I – a lifelong social butterfly – dreaded leaving the house. I wanted only to withdraw to the comfort of my miserable, solitary cocoon. As someone with a fairly public career, I suddenly felt raw and over-exposed. I avoided going out in public except when absolutely necessary. When I did venture out, I scanned parking lots before I left my car. What if I saw “her”? What if I saw him with someone else? Most of all, how could I face people’s horrible, prying questions?

How are you? What’s new?

I, the easy-going, even-tempered person who once practiced flinging an unsharpened pencil across the room just to see what an angry act might feel like, nearly drowned in a seemingly bottomless well of unbridled rage and grief. I made up a new word: smad (sad plus mad). I cried so hard that my skin literally felt as if it were on fire, or that my brain would explode.

When driving alone, I sometimes screamed until my ears rang. I cried in the shower. I cried alone in my borrowed, queen-sized bed. I cried in the middle of Jazzercise routines and hoped I could pass it off as sweat. I cried on walks. I cried in movie theaters. I cried to full-volumed Andrea Bochelli CDs. I fell asleep crying. I woke up crying.

Basically, I totally lost it.

My twin, who could write a book on loss, told me to be good to myself. She said it was as if I’d been injured in a head-on collision and left for dead. She said I should do everything in my power to heal.

So I, a self-sufficient, low-maintenance care-taker type who wrinkled my nose at women who indulged in naps and spa treatments and pedi’s and mani’s and massages, started getting monthly facials. I bought some make-up at Macy’s Mac counter. And better-late-than-you-know-what I got my first full-body massage (and wept silently through most of it).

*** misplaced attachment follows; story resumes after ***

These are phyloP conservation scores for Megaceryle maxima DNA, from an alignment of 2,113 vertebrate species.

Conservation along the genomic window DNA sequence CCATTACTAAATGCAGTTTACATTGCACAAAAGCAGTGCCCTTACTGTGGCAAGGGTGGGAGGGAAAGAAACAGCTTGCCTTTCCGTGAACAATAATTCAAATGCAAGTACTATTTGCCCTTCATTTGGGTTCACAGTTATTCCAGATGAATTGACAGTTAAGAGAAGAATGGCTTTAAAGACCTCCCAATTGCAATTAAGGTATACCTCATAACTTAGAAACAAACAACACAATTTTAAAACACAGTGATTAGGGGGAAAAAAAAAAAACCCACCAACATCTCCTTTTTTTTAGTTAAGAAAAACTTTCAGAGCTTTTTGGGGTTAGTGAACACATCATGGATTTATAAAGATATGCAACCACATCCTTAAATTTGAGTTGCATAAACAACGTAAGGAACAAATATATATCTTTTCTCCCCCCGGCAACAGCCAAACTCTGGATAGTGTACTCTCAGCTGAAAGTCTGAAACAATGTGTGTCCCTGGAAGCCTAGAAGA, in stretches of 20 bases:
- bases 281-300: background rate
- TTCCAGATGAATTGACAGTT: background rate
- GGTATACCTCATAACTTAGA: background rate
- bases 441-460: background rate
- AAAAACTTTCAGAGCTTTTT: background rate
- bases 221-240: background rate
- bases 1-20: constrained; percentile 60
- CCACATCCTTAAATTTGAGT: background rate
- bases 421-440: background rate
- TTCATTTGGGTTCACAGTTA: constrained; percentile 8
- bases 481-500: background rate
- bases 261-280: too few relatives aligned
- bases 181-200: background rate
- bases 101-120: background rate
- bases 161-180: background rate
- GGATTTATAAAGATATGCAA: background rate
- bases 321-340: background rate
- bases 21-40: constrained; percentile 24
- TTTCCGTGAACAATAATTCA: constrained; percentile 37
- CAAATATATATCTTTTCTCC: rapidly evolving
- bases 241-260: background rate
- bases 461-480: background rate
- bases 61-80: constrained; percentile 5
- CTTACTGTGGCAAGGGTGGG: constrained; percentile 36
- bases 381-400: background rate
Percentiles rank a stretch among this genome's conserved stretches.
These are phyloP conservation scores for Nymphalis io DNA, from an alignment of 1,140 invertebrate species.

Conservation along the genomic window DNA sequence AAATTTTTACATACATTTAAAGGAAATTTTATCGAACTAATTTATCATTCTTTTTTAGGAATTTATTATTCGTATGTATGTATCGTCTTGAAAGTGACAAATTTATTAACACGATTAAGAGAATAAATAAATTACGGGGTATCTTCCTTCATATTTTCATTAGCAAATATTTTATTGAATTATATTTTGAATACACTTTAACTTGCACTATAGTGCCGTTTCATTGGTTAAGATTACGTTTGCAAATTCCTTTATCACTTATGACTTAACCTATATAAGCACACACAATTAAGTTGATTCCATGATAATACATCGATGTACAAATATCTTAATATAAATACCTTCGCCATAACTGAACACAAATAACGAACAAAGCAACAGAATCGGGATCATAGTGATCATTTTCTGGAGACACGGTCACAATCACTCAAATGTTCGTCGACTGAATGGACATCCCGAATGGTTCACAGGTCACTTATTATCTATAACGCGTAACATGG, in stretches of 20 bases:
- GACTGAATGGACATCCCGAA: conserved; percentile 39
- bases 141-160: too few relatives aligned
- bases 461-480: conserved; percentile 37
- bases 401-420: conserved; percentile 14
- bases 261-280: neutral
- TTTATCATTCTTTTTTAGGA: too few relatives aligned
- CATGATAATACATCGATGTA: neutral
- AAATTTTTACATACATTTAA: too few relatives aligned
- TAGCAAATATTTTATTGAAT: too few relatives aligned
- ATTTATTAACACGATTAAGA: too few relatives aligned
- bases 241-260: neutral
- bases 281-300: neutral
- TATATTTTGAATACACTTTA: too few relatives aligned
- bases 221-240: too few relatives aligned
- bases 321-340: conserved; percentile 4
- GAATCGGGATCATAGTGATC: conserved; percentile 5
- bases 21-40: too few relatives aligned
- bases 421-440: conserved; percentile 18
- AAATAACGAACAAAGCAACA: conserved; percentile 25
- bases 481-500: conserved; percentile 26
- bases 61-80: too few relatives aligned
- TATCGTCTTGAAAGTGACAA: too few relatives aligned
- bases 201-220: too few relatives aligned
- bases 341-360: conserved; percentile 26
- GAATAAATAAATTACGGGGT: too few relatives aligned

I turned to art for self-expression and made a giant collage of a pear that included photos of “the lovers” and their printed-out formerly “off the record” Gmail chats, which I covered with ripped crumpled tissue paper and used Kleenex and colored paper and about five gallons of Elmer’s glue.

Later, between new layers, I noticed that when I turned my pear collage upside down, it looked a lot like a bleeding, broken heart.

Meanwhile, I had some serious business to take care of. For one thing, I needed to regain control of my website and put it back on track – minus the king and queen of cheatin’ hearts. I did that, with help from lawyers, our remaining website team, and the addition of some top-notch journalists who joined anewscafe.com and helped keep things afloat while I was under water.

Despite my previous vow to not give a philanderer another chance, I participated in couples counseling in hopes we had a thread of something left worth salvaging. And when I realized the damage was irreparable, I cut my losses and filed for divorce. Hardest decision of my life.

Today happens to be the 13th anniversary of my marriage to a guy with whom I was sure I’d have grandchildren and enjoy Igo sunsets into our golden years.

OK, so I got that one wrong.

On balance, I know I’m blessed. It’s not lost on me that so many things remain right in my life. My family. My health. My friends. My job. My community.

Plus, I have some good news. I bought a little house in downtown Redding, not far from where I grew up, so it’s as if I’m coming home. The house was built the year I was born. Like me, it’s seen better days, and it needs a little work and some TLC. But don’t we all?

Oh, and there’s something else. My son and daughter-in-law – the ones who let me stay at their home during the holidays – they’re expecting a baby.

It’s a boy.

And so life goes. Yes, sometimes we lose someone we loved. But God-willing, if we choose life and stick around to see what happens in the next chapter, we’ll love again, and create brand new, happy stories to tell.

The first week in December – if this grandson arrives on time – I’ll have another chance for love.

Doni Chamberlain

Doni Chamberlain

Independent online journalist Doni Chamberlain founded what’s now known as anewscafe.com in 2007 with her son, Joe Domke. Chamberlain is an award-winning newspaper opinion columnist, feature and food writer recognized by the Associated Press, the California Newspaper Publishers Association and E.W. Scripps. She lives in Redding, California.

4 Comments
Oldest
Newest Most Voted
Inline Feedbacks
View all comments